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Yesterday I was using a .030 jump, I am going take it out to .040 or .045 since that is where it likes the 39 SBK's. 204's like a long jump. Had a couple of other people look at the fired cartridges whose opinion I trust, no one could see any other pressure signs and I am trimming that brass back before I fire it again so we shall see. Anyway one of the nodes that really shot well was at the low end of the charge ladder so that is the one I am going to see if I can fine tune
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Old January 4, 2013, 08:22 AM   #6
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Yep !

Different bullets, different performances. Very few bullets of a given grain weight made by different compamies in a similar configuration act the same as you have just found out for yourself. The length of the load bearing surfaces can vary quite a bit and will create different pressures as will the gliding metal composition and the sheer thickness of the jackets used in the construction of the bullets. Within reasonable limits dont read too much into SD as a controlling factor for accuracy unless you are an extreme long range competition shooter.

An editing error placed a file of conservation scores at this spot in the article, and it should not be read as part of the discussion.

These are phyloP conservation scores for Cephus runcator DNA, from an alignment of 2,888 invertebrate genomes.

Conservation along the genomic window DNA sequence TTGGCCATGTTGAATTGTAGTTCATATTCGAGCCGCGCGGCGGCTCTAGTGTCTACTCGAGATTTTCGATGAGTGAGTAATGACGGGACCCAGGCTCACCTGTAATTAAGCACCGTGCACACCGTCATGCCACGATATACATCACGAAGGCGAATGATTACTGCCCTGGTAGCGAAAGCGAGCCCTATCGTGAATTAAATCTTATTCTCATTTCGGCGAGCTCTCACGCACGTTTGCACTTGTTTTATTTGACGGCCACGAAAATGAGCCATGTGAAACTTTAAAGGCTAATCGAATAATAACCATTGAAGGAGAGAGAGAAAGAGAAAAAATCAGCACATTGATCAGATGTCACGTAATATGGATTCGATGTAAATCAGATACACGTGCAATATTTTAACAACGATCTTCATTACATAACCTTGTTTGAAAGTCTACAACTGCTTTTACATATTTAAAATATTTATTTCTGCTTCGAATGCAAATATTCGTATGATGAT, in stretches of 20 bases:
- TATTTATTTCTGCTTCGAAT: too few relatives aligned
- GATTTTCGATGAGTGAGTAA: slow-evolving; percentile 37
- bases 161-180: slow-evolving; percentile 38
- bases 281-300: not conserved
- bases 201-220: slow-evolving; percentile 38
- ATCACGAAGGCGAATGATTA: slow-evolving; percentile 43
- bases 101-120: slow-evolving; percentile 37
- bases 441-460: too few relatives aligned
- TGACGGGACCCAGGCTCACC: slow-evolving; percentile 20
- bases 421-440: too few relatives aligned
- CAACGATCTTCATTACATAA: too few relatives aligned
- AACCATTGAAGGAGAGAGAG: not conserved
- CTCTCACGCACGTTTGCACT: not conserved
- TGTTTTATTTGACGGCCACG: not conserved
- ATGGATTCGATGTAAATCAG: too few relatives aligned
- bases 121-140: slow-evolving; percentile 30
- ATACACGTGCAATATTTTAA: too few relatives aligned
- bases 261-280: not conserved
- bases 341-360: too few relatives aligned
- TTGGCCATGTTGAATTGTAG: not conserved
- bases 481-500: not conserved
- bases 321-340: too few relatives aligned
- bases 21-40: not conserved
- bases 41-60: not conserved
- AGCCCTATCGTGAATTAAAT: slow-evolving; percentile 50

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Old January 4, 2013, 09:16 AM   #7
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If you are trying to improve SD, several things may be done.

1. Make sure your powder burn rate is compatible with the bullet and its weight. A powder that is too slow for the bullet weight and case size is harder to ignite consistently and will have trouble burning as completely as it should.

2. Make sure your primers are seated hard enough. Failing to set the primer bridge properly causes erratic ignition. In general, you want to see the small primers at least 0.003" below flush with the primer pocket.

A better approach is to measure the depth of your primer pockets and the height of your primers, including the anvil feet. Subtract the latter from the former, then add 0.002 inches. That's the minimum your primer should be below flush with the case head. Federal likes to stick with that number for a small rifle primer, and wants you to add 0.003 inches for a large rifle primer. Remington and Olin, in documents from the 80's, recommended to the military that 0.002" minimum and 0.006" maximum addition should be used. I find if you aim for the middle of that range, 0.004" addition, you generally do well, even with Federal primers. Note that these numbers are just depths that are in addition to where the anvil feet just kiss the bottom of the primer pocket.

3. Uniform the bullet pull force. Polished brass can stick to gilding metal in irregular degrees. Run a bore brush into each sized case neck and turn it a couple of times to remove carbon and lightly scuff the surface. Apply a dry lube, like graphite powder suspended in alcohol, inside the neck with a cotton swab to prevent brass-on-gilding metal bonding and to uniform the friction of the bullet release (note, this can affect your sweet spot load, so be prepared to adjust it).

4. Find each bullet's favorite seating depth. This Berger procedure for their VLD's is something to try, though in the little 20 caliber you may want to reduce the adjustment steps to 0.020".